Dueling Film Reviews - Round One: JDub on The Hurt Locker

Posted 2/05/2010 by JDub in Labels: , , ,
People have been recommending I watch The Hurt Locker for some time now, and everyone was saying the same thing: they all loved it in spite of being sick and tired of war movies.

I too am sick and tired of war movies (and zombie/vampire movies), but we've seen Inglorious Basterds to be a fresh and compelling take on the World War II era. It is not a "war movie" per se, but rather a movie set during a war.

The Hurt Locker does use a very standard "war movie" organizing structure: the battle scene. The plot is driven by successive fights, standoffs, skirmishes, and and chases which move the characters and the viewer through the story.

But indeed there is something different about this film.. something that sets it apart from previous war movies. Sure, it may be about American soldiers in combat situations in Iraq, but it doesn't feel, function, or end in the way in which we'd expect a classic war movie to feel, function, or end.

In fact, I'd go so far as to say that The Hurt Locker isn't actually a war movie at all.

The fighting and bloodshed in traditional war movies is virtually always validated in the end when the forces of good prevail over the forces of evil. The battles can only be significant and interesting if they affect some kind of change and drive the movie's plot to a resolution.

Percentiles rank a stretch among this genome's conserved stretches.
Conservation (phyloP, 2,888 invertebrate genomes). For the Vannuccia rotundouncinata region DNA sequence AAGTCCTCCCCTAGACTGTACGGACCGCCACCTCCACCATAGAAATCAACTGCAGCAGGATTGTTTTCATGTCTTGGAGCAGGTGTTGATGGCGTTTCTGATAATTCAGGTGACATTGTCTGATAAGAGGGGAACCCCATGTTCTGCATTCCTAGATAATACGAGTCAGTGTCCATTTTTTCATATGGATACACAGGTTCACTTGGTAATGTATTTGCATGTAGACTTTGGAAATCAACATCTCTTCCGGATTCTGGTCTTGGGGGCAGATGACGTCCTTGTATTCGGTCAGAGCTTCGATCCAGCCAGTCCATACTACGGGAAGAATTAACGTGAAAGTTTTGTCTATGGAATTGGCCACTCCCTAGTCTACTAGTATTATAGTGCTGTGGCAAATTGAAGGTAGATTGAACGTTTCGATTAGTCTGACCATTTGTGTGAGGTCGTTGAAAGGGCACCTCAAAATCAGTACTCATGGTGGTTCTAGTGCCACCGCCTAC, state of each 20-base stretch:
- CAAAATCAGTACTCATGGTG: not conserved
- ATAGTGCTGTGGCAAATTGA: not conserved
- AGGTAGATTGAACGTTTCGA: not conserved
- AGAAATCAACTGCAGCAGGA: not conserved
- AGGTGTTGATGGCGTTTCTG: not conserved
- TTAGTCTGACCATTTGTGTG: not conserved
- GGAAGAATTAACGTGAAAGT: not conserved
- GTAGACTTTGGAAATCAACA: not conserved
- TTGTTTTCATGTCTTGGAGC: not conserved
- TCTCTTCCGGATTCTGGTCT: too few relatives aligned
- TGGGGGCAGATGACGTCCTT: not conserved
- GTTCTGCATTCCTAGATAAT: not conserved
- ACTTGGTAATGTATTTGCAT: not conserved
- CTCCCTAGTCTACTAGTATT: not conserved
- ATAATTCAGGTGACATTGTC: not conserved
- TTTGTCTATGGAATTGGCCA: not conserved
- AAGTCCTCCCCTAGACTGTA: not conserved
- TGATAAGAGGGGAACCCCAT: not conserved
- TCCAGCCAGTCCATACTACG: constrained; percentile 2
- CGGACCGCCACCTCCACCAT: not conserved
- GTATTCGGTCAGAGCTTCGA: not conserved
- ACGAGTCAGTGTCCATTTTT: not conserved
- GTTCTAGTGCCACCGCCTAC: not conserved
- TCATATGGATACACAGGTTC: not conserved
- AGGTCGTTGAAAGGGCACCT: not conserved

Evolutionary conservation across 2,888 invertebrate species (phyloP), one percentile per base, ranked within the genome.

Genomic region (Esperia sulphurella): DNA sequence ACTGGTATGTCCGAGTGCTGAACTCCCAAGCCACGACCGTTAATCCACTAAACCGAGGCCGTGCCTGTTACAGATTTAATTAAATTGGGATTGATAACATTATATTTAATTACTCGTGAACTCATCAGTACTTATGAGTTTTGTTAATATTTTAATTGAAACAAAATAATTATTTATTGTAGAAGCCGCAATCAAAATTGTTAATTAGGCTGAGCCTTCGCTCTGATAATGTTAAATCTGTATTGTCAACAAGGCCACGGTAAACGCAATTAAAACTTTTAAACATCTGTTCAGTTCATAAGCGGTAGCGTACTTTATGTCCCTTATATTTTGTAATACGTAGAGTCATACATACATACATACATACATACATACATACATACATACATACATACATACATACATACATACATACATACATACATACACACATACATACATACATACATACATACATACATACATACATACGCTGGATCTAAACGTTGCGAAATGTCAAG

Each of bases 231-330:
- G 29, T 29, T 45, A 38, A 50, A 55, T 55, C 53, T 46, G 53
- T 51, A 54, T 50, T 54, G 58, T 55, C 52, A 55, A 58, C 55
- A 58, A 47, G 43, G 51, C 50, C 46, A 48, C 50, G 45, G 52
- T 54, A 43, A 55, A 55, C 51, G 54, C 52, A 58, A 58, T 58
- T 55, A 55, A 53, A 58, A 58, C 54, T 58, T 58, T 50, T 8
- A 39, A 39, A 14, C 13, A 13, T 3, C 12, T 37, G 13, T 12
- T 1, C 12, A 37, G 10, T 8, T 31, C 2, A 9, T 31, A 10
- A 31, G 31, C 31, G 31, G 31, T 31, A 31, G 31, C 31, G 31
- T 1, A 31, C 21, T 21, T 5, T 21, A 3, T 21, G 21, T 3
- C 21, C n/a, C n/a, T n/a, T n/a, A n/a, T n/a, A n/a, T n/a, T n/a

In The Hurt Locker, however, we get no sense of progress, nor do we get the sense that all of the conflict and killing is leading anywhere tangible at all. To me, it becomes a film about survival, with the number of days remaining on their detail constantly flashing on screen always reminding us how much longer they must survive, and every minute is tense.

Rather than end with a great victory or an epic honorable martyr-like death for one or more of the characters, The Hurt Locker ends more or less as it started: another day, another bomb to diffuse. There seems to be an infinite number of unexploded IED's and random insurgents, and we dont get much in the way of reason to believe the conflict will ever end at all.

Insead, I'd call The Hurt Locker a survival film set within a war. It seems to be more focused on its portrayal of Iraq post US invasion and on the effect Iraq has on the soldiers. There is hope present, somehow: not hope of an end to the conflict, but rather a simpler kind of hope that the characters will at least live to see tomorrow... but they'll just be risking it all again.

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